How our “self talk” affects the results we get
Everyone has self talk.
It doesn’t matter what field we work in, how we talk inside our heads is going to have an impact on the results we get.
In running a workshop recently, the conversation amongst participants reminded me of how we all need to maintain awareness of our “self talk”.
Most people are familiar with self talk. It’s that voice that chatters away in the background of our mind most often negatively saying unhelpful things like, “You botched it last time”, “You’ll never get it right”, “Who will believe you!”.
The good thing about self talk is that we can use it constructively, or negatively. To use self talk constructively we must first become more conscious of our internal chatter. For many people, their self talk is likely to be negative though it will depend on how we learnt to use it as a toddler.
As a child attempts a task they will most often accompany it with a steady stream of chatter that provides a guide to accomplishing the task. When children have the support of a patient adult who supports the child’s attempts with useful, unemotional, step by step language (“Go on try again, put the wheel there, that’s right, well done”) then the child is more likely to continue to use this type of language when on their own. As the level of mastery improves on the task the child begins to internalize the self talk. By the time they reach adulthood most of the chatter is now done inside their head. For more about the importance of this click here
How we talk to ourselves is important. A series of recent studies by Ethan Kross from the Self Control and Emotion Laboratory at the University of Michigan have shown that we can make a big difference to the impact of self talk by using third person descriptions. That means we need to use our name rather than the first person form of “I”. For example, let’s imagine someone called Helen locks her keys in the car. If she says, “I’m an absolute idiot” it’s likely to be more destructive than, “Helen what were you thinking?” or “Helen, what an idiot!” Using the third person in our self talk helps provide distance. It acts like we are receiving comment from a good friend or advisor instead of it being so personal. Using the pronoun “I” seems to arouse the older limbic system in our brain whereas using the third person helps us to access the more sophisticated cerebral system with its capacity for reasoning and insight.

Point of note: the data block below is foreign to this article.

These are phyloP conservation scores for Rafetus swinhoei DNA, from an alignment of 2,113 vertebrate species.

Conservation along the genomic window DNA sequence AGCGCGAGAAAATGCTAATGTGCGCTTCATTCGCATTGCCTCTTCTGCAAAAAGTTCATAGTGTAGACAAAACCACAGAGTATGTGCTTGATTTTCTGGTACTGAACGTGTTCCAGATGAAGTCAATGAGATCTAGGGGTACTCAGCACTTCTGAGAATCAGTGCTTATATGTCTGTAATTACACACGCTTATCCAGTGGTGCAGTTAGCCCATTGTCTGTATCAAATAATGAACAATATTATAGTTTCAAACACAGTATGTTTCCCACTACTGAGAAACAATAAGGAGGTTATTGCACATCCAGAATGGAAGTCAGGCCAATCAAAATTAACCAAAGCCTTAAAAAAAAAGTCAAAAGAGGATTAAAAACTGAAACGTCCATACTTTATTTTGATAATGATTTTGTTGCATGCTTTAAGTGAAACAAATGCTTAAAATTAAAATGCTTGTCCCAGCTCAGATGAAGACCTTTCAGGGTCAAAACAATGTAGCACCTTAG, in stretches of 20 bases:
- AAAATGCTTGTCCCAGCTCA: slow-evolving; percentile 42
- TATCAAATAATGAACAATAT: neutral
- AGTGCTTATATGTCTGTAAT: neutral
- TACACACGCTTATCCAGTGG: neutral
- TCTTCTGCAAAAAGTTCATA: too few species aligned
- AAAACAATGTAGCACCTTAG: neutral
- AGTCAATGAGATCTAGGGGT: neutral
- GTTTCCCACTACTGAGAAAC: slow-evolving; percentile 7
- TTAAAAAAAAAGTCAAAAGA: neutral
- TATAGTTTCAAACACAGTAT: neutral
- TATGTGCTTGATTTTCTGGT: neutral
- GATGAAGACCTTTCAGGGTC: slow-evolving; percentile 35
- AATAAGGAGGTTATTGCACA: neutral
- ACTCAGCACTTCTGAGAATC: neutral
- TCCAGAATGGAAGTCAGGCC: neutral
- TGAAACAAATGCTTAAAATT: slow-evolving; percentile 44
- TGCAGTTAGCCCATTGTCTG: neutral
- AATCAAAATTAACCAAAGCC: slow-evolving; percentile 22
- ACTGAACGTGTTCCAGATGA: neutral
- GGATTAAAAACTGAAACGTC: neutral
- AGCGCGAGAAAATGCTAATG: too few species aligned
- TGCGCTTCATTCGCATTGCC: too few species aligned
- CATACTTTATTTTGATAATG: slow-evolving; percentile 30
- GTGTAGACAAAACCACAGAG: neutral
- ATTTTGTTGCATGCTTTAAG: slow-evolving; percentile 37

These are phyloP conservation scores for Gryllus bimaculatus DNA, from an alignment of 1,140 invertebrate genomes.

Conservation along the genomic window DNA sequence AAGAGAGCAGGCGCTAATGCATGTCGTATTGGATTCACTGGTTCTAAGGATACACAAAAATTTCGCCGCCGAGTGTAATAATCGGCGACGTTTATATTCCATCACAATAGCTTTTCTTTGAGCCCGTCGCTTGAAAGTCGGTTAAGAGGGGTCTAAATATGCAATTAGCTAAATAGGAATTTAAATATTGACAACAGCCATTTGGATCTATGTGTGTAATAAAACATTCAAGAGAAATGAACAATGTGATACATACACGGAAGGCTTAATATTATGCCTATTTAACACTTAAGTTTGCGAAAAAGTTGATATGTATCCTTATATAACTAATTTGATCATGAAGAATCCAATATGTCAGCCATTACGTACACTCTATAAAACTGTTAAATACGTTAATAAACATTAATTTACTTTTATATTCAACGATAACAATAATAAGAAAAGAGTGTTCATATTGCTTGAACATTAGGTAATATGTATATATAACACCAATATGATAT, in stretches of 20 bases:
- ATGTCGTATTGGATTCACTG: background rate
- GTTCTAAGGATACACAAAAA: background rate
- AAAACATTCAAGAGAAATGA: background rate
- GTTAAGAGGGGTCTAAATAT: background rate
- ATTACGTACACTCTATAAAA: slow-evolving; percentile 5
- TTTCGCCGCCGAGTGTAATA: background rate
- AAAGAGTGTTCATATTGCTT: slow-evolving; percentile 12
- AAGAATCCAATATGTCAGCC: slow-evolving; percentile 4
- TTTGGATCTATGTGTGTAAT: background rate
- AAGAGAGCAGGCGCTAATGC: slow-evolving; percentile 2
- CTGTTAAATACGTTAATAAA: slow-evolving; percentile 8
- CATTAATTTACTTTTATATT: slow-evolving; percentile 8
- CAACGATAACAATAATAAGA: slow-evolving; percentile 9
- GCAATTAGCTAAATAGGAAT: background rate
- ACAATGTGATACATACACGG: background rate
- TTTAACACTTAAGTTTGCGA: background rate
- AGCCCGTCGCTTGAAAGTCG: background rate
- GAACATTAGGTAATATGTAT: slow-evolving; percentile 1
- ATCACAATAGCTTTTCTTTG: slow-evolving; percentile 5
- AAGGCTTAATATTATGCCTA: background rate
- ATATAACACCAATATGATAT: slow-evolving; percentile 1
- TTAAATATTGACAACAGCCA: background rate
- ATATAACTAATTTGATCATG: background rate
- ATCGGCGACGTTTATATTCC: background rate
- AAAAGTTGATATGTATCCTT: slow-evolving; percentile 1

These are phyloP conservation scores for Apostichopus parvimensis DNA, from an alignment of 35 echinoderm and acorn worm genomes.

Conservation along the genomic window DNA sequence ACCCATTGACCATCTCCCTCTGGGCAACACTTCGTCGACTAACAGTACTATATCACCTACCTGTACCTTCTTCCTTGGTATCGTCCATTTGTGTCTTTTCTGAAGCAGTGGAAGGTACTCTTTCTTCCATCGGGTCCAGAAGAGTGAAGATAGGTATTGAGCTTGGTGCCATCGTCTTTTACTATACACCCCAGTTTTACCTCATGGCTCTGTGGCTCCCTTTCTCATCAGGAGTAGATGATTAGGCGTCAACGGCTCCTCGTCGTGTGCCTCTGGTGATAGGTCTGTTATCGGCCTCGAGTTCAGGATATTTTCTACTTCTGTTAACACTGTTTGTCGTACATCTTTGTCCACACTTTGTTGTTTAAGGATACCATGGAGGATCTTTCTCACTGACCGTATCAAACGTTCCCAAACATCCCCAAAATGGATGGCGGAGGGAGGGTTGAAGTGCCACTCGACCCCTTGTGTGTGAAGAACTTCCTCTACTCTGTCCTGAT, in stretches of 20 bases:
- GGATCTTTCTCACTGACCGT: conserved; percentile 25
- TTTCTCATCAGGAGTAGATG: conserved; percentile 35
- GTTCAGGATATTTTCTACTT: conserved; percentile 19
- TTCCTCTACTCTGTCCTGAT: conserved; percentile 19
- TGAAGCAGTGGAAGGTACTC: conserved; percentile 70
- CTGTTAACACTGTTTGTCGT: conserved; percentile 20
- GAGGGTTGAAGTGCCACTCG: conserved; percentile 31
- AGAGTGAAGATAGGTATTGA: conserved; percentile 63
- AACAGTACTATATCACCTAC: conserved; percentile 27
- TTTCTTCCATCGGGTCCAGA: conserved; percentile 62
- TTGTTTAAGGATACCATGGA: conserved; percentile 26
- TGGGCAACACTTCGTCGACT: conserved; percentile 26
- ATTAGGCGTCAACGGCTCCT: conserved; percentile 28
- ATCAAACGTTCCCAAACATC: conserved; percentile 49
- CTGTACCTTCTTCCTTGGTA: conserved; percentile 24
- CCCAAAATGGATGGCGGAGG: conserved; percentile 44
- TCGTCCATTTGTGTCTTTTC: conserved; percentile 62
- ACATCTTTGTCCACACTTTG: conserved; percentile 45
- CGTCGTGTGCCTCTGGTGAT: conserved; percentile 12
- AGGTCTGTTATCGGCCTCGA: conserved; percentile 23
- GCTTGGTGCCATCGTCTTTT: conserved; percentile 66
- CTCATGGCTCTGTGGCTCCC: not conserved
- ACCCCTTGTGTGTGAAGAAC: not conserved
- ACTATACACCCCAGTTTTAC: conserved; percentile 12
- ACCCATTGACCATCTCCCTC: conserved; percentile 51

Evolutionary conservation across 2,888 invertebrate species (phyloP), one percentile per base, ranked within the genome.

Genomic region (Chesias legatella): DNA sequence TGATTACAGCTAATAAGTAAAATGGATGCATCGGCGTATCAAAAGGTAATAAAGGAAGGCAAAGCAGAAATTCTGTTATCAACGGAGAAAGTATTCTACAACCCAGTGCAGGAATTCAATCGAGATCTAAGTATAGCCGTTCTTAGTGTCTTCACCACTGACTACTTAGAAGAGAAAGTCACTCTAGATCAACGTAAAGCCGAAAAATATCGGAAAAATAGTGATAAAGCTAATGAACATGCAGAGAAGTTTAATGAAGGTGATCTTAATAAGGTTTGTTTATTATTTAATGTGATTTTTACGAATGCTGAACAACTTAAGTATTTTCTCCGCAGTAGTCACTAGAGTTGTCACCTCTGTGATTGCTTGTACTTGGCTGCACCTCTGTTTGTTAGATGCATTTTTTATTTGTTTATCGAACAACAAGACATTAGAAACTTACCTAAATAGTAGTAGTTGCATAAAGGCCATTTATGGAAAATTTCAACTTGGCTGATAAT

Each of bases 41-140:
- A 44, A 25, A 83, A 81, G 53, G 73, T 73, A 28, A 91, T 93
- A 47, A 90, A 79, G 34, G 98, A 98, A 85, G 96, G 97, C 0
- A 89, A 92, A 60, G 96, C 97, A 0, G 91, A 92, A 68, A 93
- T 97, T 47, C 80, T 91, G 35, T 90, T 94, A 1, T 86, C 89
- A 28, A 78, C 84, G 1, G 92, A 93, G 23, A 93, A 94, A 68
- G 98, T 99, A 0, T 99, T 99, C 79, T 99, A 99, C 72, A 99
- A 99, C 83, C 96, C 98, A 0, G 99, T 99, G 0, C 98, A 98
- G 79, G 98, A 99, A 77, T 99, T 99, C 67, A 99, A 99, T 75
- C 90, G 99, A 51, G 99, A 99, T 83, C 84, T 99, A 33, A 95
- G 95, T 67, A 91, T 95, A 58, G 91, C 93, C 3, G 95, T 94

As well as using the third person, it’s important to check negative self talk rather than allowing it to be rampant. If we hear ourselves talking negatively to ourselves then the best thing to do is to correct it, reminding ourselves what we’ve accomplished and how well we’ve done getting to where we are now.
Using positive self encouragement helps to keep us in a more resourceful state so we can meet our everyday challenges with confidence.